Fast food linked to severe asthma, eczema, hay fever
7 Healthcast: Fast food linked to severe asthma, eczema, hay fever
WYOMING, Minn. (NBC) -- Obesity isn't the only potential toll that dinner from the drive-through may have on a person's health.
According to a new study, kids who eat lots of fast food have an increased risk of the most common chronic illness in children.
It's the kind of food we grab because it's quick and frankly, kids ask for it.
The new study of more than 500,000 kids in more than 50 countries links fast food to severe asthma, hay fever and eczema.
"Asthma, eczema and hay fever are all results of the body's immune system over reacting to things it should ignore," said Dr. John Sweet, an allergist and immunologist with Fairview Lakes Medical Center.
Published in the journal Thorax, the study said kids who eat fast food three times or more a week had approximately 30 percent increased risk in disease severity.
"It is an enormous survey," Sweet said. "It is quite impressive and consistent with other surveys that have been done in the past several years."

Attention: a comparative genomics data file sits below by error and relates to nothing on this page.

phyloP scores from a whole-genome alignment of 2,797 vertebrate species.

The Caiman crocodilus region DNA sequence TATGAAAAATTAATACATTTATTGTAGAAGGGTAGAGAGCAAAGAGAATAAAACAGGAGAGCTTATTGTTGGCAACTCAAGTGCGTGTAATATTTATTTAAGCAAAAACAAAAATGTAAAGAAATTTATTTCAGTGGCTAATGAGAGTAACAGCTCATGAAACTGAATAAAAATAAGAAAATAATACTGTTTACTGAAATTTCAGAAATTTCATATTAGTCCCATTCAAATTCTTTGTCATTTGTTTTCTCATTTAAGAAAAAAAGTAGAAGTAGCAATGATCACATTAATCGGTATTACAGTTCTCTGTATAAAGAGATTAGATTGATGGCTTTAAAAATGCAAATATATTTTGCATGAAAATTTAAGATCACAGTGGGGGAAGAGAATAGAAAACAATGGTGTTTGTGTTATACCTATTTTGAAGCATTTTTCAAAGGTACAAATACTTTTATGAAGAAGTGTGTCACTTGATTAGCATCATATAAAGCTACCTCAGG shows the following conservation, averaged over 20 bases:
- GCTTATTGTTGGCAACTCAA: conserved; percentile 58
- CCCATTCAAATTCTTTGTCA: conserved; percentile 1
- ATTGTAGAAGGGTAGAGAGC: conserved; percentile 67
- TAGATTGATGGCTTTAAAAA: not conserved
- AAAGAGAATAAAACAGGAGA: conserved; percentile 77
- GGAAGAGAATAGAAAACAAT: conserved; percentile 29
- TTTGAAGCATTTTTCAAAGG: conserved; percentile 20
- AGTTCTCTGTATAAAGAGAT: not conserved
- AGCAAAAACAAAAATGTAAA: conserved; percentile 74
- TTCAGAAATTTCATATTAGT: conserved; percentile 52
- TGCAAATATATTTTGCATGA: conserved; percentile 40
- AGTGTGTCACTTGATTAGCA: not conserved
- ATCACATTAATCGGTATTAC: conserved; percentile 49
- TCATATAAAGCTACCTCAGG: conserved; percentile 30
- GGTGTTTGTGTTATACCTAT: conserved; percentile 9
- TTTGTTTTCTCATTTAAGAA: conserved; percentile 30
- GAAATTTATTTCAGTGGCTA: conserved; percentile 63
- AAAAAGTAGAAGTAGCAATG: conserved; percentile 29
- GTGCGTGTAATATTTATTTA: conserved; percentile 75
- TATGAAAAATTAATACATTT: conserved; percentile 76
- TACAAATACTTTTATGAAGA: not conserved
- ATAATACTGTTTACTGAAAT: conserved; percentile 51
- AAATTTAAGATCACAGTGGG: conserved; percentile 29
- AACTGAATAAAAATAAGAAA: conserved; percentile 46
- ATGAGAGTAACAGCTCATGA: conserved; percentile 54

He said it was interesting that the same effects are showing up in different countries.
It is important to make clear that this study does not say that fast food causes asthma, eczema or hay fever. It does suggest that it may make the severity of these conditions worse.
On the flip side, researchers found a reduction in severity for kids who ate fruit at least three times a week. Sweet says that's because fruit and vegetables are full of anti-oxidants.
"It's believed a decreased consumption of these anti-oxidants can affect the airway in some way, though it's not clearly understood at this time," Sweet said.
And he says when kids fill up with fast food, they don't eat as much of the fruit and veggies which could be making them feel better.
As for whether fast food could be causing these diseases, the number of children with asthma has been on the rise over the past three decades, but experts say more study needs to be done to see if fast food is a contributing factor.